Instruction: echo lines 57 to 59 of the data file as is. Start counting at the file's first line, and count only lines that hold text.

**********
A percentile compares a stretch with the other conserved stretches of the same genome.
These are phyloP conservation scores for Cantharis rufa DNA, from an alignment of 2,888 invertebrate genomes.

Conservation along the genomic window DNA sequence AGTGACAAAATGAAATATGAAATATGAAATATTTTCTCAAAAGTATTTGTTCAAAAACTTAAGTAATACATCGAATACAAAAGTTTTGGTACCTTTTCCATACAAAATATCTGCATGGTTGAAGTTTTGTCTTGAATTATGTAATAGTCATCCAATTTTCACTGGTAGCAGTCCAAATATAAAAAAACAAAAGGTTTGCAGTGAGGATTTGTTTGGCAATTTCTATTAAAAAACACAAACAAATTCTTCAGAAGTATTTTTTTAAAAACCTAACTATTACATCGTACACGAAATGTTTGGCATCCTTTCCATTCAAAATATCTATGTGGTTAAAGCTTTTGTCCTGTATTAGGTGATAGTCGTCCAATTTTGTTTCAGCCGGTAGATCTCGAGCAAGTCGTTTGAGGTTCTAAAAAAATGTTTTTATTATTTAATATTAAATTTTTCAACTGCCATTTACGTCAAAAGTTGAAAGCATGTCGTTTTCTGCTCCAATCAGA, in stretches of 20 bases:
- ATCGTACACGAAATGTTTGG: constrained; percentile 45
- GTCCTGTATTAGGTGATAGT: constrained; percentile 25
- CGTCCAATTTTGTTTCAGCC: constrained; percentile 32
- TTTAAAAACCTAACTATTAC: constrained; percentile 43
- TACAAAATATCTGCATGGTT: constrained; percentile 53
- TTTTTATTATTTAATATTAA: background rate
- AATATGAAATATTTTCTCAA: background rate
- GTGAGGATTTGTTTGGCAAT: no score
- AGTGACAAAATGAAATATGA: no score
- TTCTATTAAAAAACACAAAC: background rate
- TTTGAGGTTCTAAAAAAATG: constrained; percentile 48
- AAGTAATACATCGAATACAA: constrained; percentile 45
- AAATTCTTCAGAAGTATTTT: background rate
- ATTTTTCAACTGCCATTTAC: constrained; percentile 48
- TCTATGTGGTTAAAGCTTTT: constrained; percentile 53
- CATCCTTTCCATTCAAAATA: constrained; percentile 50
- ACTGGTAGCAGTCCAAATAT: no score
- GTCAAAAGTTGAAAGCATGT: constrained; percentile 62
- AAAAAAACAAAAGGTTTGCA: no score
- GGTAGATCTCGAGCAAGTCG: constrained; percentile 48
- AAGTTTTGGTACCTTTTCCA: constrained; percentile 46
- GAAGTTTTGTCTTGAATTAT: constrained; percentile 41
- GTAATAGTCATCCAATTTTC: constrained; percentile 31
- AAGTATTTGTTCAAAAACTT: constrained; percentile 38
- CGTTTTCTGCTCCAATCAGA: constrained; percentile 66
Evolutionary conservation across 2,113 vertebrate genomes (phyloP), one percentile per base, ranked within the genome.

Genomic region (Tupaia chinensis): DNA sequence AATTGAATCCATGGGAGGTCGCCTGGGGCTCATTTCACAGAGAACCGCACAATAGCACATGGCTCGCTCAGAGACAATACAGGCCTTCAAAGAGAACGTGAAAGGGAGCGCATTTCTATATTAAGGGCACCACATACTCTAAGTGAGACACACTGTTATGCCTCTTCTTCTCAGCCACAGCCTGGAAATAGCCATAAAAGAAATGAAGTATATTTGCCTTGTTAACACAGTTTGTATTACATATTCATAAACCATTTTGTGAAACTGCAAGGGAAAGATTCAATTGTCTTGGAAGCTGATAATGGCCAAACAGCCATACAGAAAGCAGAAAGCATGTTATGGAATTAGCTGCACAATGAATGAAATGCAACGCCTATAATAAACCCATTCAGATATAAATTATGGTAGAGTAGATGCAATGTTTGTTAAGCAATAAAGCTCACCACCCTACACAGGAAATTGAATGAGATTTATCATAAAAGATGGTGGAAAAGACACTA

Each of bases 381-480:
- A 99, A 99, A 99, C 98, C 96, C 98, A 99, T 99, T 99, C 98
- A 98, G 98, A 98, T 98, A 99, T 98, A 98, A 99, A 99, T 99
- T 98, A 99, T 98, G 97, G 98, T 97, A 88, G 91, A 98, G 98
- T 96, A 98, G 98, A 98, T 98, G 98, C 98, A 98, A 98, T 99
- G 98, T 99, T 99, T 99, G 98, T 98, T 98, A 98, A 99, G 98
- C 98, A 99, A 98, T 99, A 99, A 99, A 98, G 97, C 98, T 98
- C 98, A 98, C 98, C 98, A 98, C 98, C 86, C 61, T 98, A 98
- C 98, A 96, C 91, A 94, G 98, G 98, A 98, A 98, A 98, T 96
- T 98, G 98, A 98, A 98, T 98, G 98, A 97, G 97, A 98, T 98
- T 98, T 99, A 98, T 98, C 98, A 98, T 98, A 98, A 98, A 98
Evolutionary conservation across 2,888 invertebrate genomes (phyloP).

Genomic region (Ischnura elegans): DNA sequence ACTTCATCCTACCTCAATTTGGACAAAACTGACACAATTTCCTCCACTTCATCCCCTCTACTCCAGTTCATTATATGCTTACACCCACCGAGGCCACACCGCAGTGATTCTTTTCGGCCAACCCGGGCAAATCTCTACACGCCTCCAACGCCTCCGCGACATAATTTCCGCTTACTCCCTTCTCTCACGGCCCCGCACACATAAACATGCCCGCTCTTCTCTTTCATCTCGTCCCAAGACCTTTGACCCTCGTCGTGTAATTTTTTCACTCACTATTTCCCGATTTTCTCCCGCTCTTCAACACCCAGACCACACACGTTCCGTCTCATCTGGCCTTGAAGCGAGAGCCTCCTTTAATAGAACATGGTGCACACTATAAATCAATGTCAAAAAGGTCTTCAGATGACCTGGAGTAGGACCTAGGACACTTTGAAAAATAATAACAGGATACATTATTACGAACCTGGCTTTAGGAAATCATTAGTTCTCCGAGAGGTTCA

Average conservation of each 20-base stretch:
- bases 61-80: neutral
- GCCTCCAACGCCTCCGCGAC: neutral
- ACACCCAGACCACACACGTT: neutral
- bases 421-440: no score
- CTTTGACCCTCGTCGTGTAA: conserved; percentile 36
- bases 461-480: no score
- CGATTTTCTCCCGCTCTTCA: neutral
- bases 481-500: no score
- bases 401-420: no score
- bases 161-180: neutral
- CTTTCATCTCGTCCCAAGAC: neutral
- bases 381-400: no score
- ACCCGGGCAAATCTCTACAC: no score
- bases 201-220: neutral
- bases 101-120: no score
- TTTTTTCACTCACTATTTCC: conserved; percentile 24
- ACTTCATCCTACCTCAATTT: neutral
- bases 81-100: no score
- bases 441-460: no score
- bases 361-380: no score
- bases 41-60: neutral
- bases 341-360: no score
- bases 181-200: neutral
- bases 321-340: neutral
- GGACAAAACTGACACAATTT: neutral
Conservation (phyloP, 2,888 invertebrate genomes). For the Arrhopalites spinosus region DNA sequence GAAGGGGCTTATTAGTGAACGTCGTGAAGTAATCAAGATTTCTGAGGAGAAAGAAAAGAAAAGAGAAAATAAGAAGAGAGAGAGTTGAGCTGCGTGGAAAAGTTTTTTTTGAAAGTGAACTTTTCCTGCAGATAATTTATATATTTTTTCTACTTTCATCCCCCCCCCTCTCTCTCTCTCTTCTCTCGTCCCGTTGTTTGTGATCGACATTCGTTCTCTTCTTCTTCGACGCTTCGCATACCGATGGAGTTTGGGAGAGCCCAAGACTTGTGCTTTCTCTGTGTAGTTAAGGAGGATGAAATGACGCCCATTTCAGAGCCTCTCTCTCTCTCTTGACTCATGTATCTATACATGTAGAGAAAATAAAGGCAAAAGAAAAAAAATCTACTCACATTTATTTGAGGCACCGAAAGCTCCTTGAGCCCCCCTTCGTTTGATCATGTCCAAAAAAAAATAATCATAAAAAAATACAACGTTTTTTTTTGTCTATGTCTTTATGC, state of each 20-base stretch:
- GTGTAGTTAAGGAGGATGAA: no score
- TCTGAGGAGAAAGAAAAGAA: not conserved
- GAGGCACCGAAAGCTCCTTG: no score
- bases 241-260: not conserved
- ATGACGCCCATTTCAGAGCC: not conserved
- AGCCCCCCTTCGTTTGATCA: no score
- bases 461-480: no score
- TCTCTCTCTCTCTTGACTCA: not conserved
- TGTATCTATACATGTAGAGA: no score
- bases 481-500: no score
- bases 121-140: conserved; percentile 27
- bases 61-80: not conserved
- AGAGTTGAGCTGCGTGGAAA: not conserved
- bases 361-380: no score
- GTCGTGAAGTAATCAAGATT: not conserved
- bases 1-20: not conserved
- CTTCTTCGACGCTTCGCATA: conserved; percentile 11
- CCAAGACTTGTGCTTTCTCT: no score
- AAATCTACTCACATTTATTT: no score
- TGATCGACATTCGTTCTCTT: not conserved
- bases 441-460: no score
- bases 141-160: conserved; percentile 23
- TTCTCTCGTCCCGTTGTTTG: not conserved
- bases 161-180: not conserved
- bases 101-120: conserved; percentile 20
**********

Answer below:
- ACCCGGGCAAATCTCTACAC: no score
- bases 201-220: neutral
- bases 101-120: no score